Tn (N-acetyl-D-galactosamine-O-serine/threonine) immunization protects against hyperoxia-induced lung injury in adult mice through inhibition of the nuclear factor kappa B activity

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Abstract

Prolonged hyperoxia exposure leads to inflammation and acute lung injury. Since hyperoxia activates nuclear factor kappa B (NF-κB) and proinflammatory mediators in lung fibroblasts and murine lungs, and proinflammatory cytokines upregulate Tn (N-acetyl-D-galactosamine-O-serine/threonine) expression in human gingival fibroblasts. We hypothesized connections exist between Tn expression and inflammation regulation. Thus, we immunized adult mice with Tn antigen to examine whether Tn vaccine can protect against hyperoxia-induced lung injury by inhibiting NF-κB activity and cytokine expression through the action of anti-Tn antibodies. Five-week-old female C57BL/6NCrlBltw mice were subcutaneously immunized with Tn antigen four times at biweekly intervals, and one additional immunization was performed at 1 week after the fourth immunization. Four days after the last immunization, mice were exposed to room air (RA) or hyperoxia (100% O2) for up to 96 h. Four study groups were examined: carrier protein + RA (n = 6), Tn vaccine + RA (n = 6), carrier protein + O2 (n = 6), and Tn vaccine + O2 (n = 5). We observed that hyperoxia exposure reduced body weight, increased alveolar protein and cytokine (interleukin-6 and tumor necrosis factor-α) levels, increased mean linear intercept (MLI) values and lung injury scores, and increased lung NF-κB activity. By contrast, Tn immunization increased serum anti-Tn antibody titers and reduced the cytokine levels, MLI values, and lung injury scores. Furthermore, the alleviation of lung injury was accompanied by a reduction in NF-κB activity. Therefore, we proposed that Tn immunization attenuates hyperoxia-induced lung injury in adult mice by inhibiting the NF-κB activity.

Original languageEnglish
Pages (from-to)261-268
Number of pages8
JournalInternational Immunopharmacology
Volume59
DOIs
Publication statusPublished - Jun 1 2018

Fingerprint

Acetylgalactosamine
Hyperoxia
NF-kappa B
Lung Injury
Threonine
Serine
Immunization
Cytokines
Vaccines
Air
Lung
Anti-Idiotypic Antibodies
Carrier Proteins
Fibroblasts
Inflammation
Acute Lung Injury
Inbred C57BL Mouse
Interleukin-6
Up-Regulation
Tumor Necrosis Factor-alpha

Keywords

  • Hyperoxia
  • Interleukin-6
  • Mean linear intercept
  • Tumor necrosis factor-α
  • Vaccine

ASJC Scopus subject areas

  • Immunology and Allergy
  • Immunology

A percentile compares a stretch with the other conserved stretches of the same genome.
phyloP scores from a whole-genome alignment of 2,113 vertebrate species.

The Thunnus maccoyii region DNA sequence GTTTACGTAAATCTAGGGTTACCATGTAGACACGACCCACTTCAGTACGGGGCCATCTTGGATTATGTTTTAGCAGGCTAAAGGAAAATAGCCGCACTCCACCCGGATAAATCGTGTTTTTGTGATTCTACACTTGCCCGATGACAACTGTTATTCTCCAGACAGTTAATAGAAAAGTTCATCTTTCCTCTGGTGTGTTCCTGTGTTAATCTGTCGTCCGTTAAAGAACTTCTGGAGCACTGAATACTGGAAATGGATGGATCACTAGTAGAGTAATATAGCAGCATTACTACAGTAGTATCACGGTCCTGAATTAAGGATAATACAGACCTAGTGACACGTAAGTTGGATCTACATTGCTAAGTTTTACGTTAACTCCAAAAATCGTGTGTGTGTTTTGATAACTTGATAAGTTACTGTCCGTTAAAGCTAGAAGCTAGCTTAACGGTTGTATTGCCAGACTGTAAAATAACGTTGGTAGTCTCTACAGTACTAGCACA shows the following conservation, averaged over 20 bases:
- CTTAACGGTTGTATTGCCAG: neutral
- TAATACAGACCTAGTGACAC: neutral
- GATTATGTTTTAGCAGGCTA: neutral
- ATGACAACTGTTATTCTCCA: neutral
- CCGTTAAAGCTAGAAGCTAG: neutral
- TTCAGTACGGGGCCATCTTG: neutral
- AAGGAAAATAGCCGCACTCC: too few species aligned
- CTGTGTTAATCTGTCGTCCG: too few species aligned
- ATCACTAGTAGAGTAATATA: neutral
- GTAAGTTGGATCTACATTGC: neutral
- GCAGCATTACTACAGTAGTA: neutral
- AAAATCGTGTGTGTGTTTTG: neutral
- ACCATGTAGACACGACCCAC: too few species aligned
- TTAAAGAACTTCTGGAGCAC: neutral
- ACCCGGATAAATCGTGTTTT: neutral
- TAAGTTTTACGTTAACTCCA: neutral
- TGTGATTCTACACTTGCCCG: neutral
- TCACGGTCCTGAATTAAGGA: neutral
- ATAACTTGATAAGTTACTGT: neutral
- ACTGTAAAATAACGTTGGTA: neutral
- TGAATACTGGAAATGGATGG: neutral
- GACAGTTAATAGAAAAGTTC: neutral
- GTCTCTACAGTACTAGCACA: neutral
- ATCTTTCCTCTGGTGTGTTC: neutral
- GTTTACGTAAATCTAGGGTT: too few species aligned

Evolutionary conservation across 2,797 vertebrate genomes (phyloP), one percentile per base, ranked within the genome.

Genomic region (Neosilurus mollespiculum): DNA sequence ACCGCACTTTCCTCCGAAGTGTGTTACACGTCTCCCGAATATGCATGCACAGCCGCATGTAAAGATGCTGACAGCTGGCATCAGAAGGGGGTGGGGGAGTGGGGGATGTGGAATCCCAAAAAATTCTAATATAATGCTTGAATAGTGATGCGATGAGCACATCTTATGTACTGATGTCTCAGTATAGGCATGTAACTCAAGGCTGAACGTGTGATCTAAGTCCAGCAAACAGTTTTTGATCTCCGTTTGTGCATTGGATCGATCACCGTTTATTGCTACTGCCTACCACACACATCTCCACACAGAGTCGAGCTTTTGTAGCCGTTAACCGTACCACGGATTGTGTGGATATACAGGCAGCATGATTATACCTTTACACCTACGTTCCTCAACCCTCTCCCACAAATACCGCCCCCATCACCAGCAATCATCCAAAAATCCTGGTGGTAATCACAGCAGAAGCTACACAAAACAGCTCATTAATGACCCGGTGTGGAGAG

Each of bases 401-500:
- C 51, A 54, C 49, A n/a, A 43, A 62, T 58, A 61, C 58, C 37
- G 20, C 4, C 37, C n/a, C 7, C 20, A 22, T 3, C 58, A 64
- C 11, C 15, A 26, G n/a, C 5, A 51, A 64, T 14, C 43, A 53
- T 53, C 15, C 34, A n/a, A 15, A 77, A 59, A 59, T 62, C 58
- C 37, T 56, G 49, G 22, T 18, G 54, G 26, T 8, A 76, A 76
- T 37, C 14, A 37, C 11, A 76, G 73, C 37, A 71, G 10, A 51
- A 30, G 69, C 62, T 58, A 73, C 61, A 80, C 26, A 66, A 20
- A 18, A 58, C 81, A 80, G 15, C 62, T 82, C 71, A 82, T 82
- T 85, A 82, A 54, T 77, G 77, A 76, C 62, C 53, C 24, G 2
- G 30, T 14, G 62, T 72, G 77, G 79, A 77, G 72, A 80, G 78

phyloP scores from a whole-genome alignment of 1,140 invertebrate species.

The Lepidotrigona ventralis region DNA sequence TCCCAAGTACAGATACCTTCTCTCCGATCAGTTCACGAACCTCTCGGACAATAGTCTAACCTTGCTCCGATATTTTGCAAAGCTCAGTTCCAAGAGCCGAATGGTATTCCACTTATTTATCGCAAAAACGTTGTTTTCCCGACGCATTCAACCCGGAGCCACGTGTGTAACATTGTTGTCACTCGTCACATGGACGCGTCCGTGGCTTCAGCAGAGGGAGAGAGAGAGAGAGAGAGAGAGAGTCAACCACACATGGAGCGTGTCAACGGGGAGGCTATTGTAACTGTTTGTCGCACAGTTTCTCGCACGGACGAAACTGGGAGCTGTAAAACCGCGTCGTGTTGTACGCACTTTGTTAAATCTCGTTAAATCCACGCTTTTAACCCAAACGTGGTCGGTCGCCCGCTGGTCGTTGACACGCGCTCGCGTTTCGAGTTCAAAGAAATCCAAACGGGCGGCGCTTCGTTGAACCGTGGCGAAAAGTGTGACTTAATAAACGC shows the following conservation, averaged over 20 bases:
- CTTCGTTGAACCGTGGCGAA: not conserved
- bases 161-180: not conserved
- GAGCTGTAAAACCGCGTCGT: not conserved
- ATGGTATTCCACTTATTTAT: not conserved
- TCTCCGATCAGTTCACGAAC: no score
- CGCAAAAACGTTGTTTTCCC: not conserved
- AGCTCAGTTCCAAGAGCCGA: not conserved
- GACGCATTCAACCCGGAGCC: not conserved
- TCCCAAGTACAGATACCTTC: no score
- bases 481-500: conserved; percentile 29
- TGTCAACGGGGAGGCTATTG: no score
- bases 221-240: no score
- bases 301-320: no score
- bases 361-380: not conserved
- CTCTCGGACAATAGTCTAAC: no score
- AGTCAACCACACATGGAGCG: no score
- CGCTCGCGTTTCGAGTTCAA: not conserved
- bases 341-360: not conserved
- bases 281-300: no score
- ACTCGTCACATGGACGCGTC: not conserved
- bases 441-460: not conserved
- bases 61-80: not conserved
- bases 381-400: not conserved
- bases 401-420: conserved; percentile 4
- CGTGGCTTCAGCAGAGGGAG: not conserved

• Pharmacology

Cite this

@article{3ef794b4787d4e06bbb8da55d16e61ab,
title = "Tn (N-acetyl-D-galactosamine-O-serine/threonine) immunization protects against hyperoxia-induced lung injury in adult mice through inhibition of the nuclear factor kappa B activity",
abstract = "Prolonged hyperoxia exposure leads to inflammation and acute lung injury. Since hyperoxia activates nuclear factor kappa B (NF-κB) and proinflammatory mediators in lung fibroblasts and murine lungs, and proinflammatory cytokines upregulate Tn (N-acetyl-D-galactosamine-O-serine/threonine) expression in human gingival fibroblasts. We hypothesized connections exist between Tn expression and inflammation regulation. Thus, we immunized adult mice with Tn antigen to examine whether Tn vaccine can protect against hyperoxia-induced lung injury by inhibiting NF-κB activity and cytokine expression through the action of anti-Tn antibodies. Five-week-old female C57BL/6NCrlBltw mice were subcutaneously immunized with Tn antigen four times at biweekly intervals, and one additional immunization was performed at 1 week after the fourth immunization. Four days after the last immunization, mice were exposed to room air (RA) or hyperoxia (100{\%} O2) for up to 96 h. Four study groups were examined: carrier protein + RA (n = 6), Tn vaccine + RA (n = 6), carrier protein + O2 (n = 6), and Tn vaccine + O2 (n = 5). We observed that hyperoxia exposure reduced body weight, increased alveolar protein and cytokine (interleukin-6 and tumor necrosis factor-α) levels, increased mean linear intercept (MLI) values and lung injury scores, and increased lung NF-κB activity. By contrast, Tn immunization increased serum anti-Tn antibody titers and reduced the cytokine levels, MLI values, and lung injury scores. Furthermore, the alleviation of lung injury was accompanied by a reduction in NF-κB activity. Therefore, we proposed that Tn immunization attenuates hyperoxia-induced lung injury in adult mice by inhibiting the NF-κB activity.",